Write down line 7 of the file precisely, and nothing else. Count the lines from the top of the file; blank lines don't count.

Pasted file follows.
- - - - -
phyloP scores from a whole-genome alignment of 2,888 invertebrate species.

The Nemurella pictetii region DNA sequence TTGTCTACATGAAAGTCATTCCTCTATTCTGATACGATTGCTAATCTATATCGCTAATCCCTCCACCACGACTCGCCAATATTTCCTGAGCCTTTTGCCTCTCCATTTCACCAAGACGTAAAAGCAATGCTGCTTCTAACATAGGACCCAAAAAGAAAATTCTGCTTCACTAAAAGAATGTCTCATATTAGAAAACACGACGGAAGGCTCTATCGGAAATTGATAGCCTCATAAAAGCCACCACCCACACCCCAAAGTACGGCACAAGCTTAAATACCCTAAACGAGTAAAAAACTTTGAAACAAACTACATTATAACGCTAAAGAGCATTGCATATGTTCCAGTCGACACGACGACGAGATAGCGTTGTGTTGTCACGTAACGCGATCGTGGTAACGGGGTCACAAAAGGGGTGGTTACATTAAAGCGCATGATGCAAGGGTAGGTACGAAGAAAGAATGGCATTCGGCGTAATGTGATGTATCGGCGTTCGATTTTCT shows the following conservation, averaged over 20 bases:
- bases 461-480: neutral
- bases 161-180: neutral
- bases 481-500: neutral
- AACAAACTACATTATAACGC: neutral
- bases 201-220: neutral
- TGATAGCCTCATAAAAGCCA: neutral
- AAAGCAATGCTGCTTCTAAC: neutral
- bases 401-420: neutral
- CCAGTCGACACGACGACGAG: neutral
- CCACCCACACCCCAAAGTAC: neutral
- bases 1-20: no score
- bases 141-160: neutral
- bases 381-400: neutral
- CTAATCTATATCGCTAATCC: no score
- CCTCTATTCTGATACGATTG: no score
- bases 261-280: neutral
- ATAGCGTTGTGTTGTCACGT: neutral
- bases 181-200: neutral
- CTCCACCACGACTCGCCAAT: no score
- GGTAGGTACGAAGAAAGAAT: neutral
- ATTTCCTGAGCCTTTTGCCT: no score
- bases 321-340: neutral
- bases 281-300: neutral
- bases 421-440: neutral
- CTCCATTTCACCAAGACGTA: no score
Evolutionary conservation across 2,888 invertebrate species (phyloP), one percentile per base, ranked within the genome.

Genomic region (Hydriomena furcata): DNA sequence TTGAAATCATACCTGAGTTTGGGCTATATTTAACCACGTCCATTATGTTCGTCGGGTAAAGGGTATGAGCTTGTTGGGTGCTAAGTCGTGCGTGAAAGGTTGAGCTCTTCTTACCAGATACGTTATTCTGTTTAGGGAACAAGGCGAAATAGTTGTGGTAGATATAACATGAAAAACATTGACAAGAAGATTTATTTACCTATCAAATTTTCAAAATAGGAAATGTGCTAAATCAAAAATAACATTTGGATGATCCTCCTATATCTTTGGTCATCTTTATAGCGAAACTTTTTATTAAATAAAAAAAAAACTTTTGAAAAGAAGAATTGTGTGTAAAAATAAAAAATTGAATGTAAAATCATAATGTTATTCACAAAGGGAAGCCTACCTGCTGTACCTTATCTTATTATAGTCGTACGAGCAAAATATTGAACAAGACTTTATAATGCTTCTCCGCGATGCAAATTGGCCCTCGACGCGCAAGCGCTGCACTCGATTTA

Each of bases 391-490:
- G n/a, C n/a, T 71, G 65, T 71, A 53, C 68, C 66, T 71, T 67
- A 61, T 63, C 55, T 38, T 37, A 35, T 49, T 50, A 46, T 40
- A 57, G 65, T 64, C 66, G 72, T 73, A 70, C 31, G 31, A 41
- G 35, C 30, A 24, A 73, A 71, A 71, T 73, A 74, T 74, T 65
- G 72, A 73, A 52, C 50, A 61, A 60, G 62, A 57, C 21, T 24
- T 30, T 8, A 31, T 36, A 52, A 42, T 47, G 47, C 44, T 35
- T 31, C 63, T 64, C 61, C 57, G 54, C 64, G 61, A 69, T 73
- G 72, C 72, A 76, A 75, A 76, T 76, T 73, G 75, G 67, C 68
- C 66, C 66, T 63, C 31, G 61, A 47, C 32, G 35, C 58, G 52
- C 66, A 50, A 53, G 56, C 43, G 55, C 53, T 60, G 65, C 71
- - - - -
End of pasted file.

- bases 201-220: neutral